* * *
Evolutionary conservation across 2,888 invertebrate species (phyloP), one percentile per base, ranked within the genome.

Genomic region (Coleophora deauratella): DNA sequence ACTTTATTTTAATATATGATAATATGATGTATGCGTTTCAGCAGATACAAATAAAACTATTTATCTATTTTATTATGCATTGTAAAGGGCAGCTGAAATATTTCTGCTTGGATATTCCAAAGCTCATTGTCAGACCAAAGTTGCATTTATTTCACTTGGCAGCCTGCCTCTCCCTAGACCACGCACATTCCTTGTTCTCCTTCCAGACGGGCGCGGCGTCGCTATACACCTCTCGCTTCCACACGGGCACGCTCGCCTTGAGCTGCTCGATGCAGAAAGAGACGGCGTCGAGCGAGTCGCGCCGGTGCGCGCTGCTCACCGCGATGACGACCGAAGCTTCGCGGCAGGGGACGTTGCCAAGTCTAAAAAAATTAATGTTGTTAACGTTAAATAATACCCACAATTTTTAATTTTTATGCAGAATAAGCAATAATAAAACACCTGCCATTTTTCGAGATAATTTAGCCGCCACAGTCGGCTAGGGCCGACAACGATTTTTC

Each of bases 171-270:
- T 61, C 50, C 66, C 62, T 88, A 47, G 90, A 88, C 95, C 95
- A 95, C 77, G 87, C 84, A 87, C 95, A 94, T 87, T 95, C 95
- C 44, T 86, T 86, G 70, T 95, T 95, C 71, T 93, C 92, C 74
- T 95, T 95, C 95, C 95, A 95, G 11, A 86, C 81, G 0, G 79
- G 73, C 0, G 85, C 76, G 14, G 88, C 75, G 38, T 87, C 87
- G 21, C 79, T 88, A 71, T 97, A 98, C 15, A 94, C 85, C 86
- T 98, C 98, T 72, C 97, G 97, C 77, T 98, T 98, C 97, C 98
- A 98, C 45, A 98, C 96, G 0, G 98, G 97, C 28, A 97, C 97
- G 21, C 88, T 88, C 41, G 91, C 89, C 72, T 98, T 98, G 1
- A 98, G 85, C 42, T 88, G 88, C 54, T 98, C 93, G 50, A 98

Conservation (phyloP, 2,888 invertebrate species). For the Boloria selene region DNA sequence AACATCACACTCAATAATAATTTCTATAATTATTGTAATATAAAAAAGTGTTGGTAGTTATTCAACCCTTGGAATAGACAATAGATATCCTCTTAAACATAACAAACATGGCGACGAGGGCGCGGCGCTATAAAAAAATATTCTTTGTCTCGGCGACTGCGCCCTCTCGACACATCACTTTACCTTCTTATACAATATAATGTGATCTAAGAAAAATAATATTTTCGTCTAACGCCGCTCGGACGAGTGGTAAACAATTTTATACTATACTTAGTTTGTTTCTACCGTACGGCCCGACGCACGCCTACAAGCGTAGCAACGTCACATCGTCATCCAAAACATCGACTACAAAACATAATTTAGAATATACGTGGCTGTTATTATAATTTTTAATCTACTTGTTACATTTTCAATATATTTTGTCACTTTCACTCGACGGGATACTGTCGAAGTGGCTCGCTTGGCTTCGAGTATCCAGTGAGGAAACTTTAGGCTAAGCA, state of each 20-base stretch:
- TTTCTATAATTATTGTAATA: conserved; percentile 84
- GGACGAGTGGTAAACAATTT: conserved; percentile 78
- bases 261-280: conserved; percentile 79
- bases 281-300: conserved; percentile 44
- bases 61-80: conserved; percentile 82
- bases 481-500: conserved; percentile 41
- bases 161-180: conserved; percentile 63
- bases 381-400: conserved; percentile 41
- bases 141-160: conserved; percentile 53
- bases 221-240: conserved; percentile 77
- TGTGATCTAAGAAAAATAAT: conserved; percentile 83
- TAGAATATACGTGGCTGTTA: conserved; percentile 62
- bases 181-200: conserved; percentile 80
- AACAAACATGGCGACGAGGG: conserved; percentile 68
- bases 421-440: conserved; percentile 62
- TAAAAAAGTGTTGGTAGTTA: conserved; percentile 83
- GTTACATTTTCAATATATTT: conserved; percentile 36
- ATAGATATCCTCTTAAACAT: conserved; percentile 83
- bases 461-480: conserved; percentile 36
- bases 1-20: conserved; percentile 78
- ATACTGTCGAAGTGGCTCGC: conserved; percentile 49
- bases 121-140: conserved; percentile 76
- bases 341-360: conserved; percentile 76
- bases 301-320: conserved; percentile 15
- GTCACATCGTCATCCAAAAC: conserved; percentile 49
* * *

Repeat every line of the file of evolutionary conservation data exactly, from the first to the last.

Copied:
Evolutionary conservation across 2,888 invertebrate species (phyloP), one percentile per base, ranked within the genome.

Genomic region (Coleophora deauratella): DNA sequence ACTTTATTTTAATATATGATAATATGATGTATGCGTTTCAGCAGATACAAATAAAACTATTTATCTATTTTATTATGCATTGTAAAGGGCAGCTGAAATATTTCTGCTTGGATATTCCAAAGCTCATTGTCAGACCAAAGTTGCATTTATTTCACTTGGCAGCCTGCCTCTCCCTAGACCACGCACATTCCTTGTTCTCCTTCCAGACGGGCGCGGCGTCGCTATACACCTCTCGCTTCCACACGGGCACGCTCGCCTTGAGCTGCTCGATGCAGAAAGAGACGGCGTCGAGCGAGTCGCGCCGGTGCGCGCTGCTCACCGCGATGACGACCGAAGCTTCGCGGCAGGGGACGTTGCCAAGTCTAAAAAAATTAATGTTGTTAACGTTAAATAATACCCACAATTTTTAATTTTTATGCAGAATAAGCAATAATAAAACACCTGCCATTTTTCGAGATAATTTAGCCGCCACAGTCGGCTAGGGCCGACAACGATTTTTC

Each of bases 171-270:
- T 61, C 50, C 66, C 62, T 88, A 47, G 90, A 88, C 95, C 95
- A 95, C 77, G 87, C 84, A 87, C 95, A 94, T 87, T 95, C 95
- C 44, T 86, T 86, G 70, T 95, T 95, C 71, T 93, C 92, C 74
- T 95, T 95, C 95, C 95, A 95, G 11, A 86, C 81, G 0, G 79
- G 73, C 0, G 85, C 76, G 14, G 88, C 75, G 38, T 87, C 87
- G 21, C 79, T 88, A 71, T 97, A 98, C 15, A 94, C 85, C 86
- T 98, C 98, T 72, C 97, G 97, C 77, T 98, T 98, C 97, C 98
- A 98, C 45, A 98, C 96, G 0, G 98, G 97, C 28, A 97, C 97
- G 21, C 88, T 88, C 41, G 91, C 89, C 72, T 98, T 98, G 1
- A 98, G 85, C 42, T 88, G 88, C 54, T 98, C 93, G 50, A 98

Conservation (phyloP, 2,888 invertebrate species). For the Boloria selene region DNA sequence AACATCACACTCAATAATAATTTCTATAATTATTGTAATATAAAAAAGTGTTGGTAGTTATTCAACCCTTGGAATAGACAATAGATATCCTCTTAAACATAACAAACATGGCGACGAGGGCGCGGCGCTATAAAAAAATATTCTTTGTCTCGGCGACTGCGCCCTCTCGACACATCACTTTACCTTCTTATACAATATAATGTGATCTAAGAAAAATAATATTTTCGTCTAACGCCGCTCGGACGAGTGGTAAACAATTTTATACTATACTTAGTTTGTTTCTACCGTACGGCCCGACGCACGCCTACAAGCGTAGCAACGTCACATCGTCATCCAAAACATCGACTACAAAACATAATTTAGAATATACGTGGCTGTTATTATAATTTTTAATCTACTTGTTACATTTTCAATATATTTTGTCACTTTCACTCGACGGGATACTGTCGAAGTGGCTCGCTTGGCTTCGAGTATCCAGTGAGGAAACTTTAGGCTAAGCA, state of each 20-base stretch:
- TTTCTATAATTATTGTAATA: conserved; percentile 84
- GGACGAGTGGTAAACAATTT: conserved; percentile 78
- bases 261-280: conserved; percentile 79
- bases 281-300: conserved; percentile 44
- bases 61-80: conserved; percentile 82
- bases 481-500: conserved; percentile 41
- bases 161-180: conserved; percentile 63
- bases 381-400: conserved; percentile 41
- bases 141-160: conserved; percentile 53
- bases 221-240: conserved; percentile 77
- TGTGATCTAAGAAAAATAAT: conserved; percentile 83
- TAGAATATACGTGGCTGTTA: conserved; percentile 62
- bases 181-200: conserved; percentile 80
- AACAAACATGGCGACGAGGG: conserved; percentile 68
- bases 421-440: conserved; percentile 62
- TAAAAAAGTGTTGGTAGTTA: conserved; percentile 83
- GTTACATTTTCAATATATTT: conserved; percentile 36
- ATAGATATCCTCTTAAACAT: conserved; percentile 83
- bases 461-480: conserved; percentile 36
- bases 1-20: conserved; percentile 78
- ATACTGTCGAAGTGGCTCGC: conserved; percentile 49
- bases 121-140: conserved; percentile 76
- bases 341-360: conserved; percentile 76
- bases 301-320: conserved; percentile 15
- GTCACATCGTCATCCAAAAC: conserved; percentile 49